Research has found that there is no link between a donor registry and the donor rate. Out of 40,000 people who die in Norway every year, less than 0.5% are suitable donors, this is less than 200 people. If we were to try and ‘find’ a potential donor match in the register then the registration rate (which would include both yes and no replies for donation) would need to be high, preferably at 60-70% of the population. There is no country in the word that has succeeded in obtaining a register with this high percentage. In Norway, everyone is a potential donor at the outset, and the question of donation is asked if organ donation is applicable for the deceased.
An opt-out or no-register would mean that unless opposition to organ donation is registered, organs could be removed from the deceased. This type of register has been tried and tested in the Netherlands and Slovakia. However, a third of the population of the Netherlands protested in opposition to this type of register and it was subsequently closed. The feelings towards establishing this type of registry in Norway are similar to those in the Netherlands, as discussed in media debates. An opt-out or no-register involves ensuring that the whole population of Norway knows exactly what this type of register means for them and organ donation. So as to prevent those who oppose organ donation but would not, in theory, be registered as a ‘no’ to donate. To ensure that this process included everyone would be impossible.
Stiftelsen Organdonasjon, LNT, NOROD, The Norwegian Directorate of Health and The Norwegian Directorate of eHealth (NDE) together with the Ministry of Health and Care Services are now in the process of implementing a Donor Card functionality in the kjernejournal (Summary Care Record). This solution will be an alternative to Donor Card and the Donor Card application, and will be a supplement to the conversation with your next-of-kin, who will automatically be notified when filling out the Donor Card in the core journal.
The solution is scheduled to be completed by 2018. At the same time as the launch, a major nationwide information campaign on organ donation will also be conducted.
No. It is voluntary.
It is your decision on organ donation that applies, according to the law.
If the deceased expressed a positive stand to organ donation, either orally or in writing, a donation can be carried out. The next-of-kin cannot overrule this.
If the next-of-kin doesn’t know of the deceased feelings to organ donation but they do not oppose it, a donation can be carried out. In the possibility that the deceased was opposed to donation, then donation is not carried out, even though the next-of-kin may support it.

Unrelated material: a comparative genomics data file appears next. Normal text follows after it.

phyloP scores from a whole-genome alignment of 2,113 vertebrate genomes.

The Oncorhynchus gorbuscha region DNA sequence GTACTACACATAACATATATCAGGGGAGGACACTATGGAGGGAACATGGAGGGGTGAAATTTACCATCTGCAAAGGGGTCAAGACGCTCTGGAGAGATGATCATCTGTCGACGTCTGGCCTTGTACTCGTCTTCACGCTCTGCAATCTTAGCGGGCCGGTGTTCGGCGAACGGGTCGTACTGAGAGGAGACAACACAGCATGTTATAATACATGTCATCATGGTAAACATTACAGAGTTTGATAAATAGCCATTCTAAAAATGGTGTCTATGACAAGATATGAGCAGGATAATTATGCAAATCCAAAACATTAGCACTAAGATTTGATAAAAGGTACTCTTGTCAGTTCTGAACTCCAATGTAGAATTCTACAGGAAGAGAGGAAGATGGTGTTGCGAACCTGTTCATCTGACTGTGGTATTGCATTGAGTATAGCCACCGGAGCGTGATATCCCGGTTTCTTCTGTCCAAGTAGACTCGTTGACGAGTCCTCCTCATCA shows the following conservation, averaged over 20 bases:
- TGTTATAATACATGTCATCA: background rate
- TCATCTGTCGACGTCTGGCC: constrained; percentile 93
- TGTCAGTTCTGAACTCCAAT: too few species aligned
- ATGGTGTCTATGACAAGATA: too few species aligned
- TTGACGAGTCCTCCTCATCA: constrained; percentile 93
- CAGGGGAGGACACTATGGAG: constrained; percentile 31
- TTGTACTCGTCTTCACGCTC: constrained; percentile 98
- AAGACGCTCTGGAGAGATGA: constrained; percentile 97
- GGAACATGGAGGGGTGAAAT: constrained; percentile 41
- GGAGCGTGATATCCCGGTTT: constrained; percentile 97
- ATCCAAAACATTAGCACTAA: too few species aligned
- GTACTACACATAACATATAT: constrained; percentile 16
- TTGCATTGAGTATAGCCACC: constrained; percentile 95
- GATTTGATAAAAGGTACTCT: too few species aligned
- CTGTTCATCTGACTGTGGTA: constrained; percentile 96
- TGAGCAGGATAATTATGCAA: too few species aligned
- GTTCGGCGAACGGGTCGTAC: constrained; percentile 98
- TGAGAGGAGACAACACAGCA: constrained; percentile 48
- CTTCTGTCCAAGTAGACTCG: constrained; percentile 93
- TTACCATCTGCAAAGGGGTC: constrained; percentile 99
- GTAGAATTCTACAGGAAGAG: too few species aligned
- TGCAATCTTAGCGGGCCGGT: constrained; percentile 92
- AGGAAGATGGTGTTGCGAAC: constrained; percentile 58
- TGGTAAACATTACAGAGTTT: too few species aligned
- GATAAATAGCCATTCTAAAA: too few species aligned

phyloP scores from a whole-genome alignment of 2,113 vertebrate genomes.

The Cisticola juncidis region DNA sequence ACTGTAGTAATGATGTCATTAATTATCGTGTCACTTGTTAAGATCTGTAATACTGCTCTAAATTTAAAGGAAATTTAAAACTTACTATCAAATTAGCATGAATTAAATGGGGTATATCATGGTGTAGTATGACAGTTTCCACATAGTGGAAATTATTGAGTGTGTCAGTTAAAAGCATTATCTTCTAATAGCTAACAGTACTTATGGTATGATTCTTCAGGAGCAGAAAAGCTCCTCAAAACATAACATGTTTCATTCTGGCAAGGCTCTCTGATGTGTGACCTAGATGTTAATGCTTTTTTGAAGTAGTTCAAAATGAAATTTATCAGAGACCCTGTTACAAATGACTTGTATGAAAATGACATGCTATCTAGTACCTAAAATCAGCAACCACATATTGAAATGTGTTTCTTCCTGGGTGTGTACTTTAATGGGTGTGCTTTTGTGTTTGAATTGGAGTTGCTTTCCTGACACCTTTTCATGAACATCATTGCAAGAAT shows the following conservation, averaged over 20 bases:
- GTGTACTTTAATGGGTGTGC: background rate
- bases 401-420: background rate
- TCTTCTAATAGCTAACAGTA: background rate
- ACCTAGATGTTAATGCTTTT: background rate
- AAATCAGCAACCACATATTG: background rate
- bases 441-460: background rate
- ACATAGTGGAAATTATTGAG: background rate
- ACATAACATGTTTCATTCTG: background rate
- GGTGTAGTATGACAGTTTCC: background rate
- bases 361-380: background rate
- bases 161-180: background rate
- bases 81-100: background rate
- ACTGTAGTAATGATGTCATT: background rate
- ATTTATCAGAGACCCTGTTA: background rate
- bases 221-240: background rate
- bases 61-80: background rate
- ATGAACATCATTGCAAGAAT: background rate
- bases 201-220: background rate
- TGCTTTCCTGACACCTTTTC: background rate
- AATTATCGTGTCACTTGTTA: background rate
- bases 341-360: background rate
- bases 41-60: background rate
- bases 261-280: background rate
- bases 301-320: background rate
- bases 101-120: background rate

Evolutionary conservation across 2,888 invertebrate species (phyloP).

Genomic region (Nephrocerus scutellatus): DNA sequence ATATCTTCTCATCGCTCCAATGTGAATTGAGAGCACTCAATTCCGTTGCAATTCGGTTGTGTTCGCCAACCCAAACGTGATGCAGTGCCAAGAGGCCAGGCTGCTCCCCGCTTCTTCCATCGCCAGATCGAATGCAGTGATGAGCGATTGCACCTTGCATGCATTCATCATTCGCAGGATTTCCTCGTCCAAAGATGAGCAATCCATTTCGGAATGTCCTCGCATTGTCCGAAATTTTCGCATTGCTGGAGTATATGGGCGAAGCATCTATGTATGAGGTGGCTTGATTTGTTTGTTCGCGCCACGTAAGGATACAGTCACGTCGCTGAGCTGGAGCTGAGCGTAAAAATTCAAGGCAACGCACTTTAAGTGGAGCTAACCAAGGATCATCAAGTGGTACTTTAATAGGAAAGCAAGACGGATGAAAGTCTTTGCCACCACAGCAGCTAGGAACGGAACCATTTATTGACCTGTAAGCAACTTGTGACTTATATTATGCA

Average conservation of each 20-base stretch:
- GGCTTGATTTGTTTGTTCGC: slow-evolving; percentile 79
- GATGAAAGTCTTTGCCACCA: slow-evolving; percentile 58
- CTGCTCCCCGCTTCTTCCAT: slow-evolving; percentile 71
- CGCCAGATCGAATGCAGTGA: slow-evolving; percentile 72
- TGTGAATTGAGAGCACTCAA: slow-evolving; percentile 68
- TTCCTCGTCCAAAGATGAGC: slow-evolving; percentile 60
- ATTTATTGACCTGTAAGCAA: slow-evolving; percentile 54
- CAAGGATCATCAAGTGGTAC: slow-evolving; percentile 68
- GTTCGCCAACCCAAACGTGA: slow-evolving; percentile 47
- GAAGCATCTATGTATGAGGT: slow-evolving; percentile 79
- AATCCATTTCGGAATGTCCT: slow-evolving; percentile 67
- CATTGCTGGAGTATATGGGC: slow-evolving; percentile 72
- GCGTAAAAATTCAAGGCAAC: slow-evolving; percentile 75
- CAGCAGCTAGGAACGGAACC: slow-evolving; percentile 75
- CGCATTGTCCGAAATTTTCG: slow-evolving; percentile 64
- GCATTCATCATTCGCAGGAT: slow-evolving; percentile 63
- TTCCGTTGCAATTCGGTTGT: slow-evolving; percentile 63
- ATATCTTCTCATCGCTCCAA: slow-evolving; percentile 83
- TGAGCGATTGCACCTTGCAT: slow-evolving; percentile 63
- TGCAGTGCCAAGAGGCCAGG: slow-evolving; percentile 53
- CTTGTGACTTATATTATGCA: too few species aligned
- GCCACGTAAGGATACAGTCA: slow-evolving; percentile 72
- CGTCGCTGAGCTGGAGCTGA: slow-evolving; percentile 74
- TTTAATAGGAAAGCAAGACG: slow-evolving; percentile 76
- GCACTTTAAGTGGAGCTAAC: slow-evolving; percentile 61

Throughout Europe, even in countries with a register, the next-of-kin will be consulted about donation, even in instances where the deceased had expressed a wish to donate. Therefore it is of great importance that you inform those closest to you about your stand on organ donation!
To take a standpoint on organ donation shouldn’t cost anything and that is how we want organ donation to be. Many people in Norway don’t have a driver’s license. Also, and contrary to a drivers license, there is no lower or upper age limit to be a donor. A driver’s license in Norway is issued for a long period of time, which could make it difficult to change your mind about organ donation.
In some states in the USA labeling a driver’s license for organ donation is practiced, however, it has not contributed to an increase in the number of organ donations in the USA. Whilst in Sweden, a ‘transplant law’ is being established that states it is not necessary to label a person’s driver’s license for organ donation.
Can doctors remove organs from a deceased for transplant without asking for permission from the relatives?
The next-of-kin of the deceased are always asked if they know of the deceased thoughts about organ donation. If these wishes are known, verbally or in writing, then this information will be the used.
If a donor card cannot be found and health professionals cannot come into contact with the people closest to the deceased then organ donation will not likely be carried out.
Yes. Tell the people closest to you and write it on your donor card.
Norwegian law gives everyone the same rights to medical treatment including transplants. You have the same rights as others even if you say no to donating yourself.
A person cannot chose who their organs will be donated to. This decision is made by health professions on a strict medical basis. Every organ that is available is donated to a person that is on the waiting list and to a person that needs it the most. Neither is it possible to refuse to donate to groups or individuals.
Yes. If you discover that you no longer want to say yes to organ donation, tell those closest to you and dispose of your donor cards or donor card app.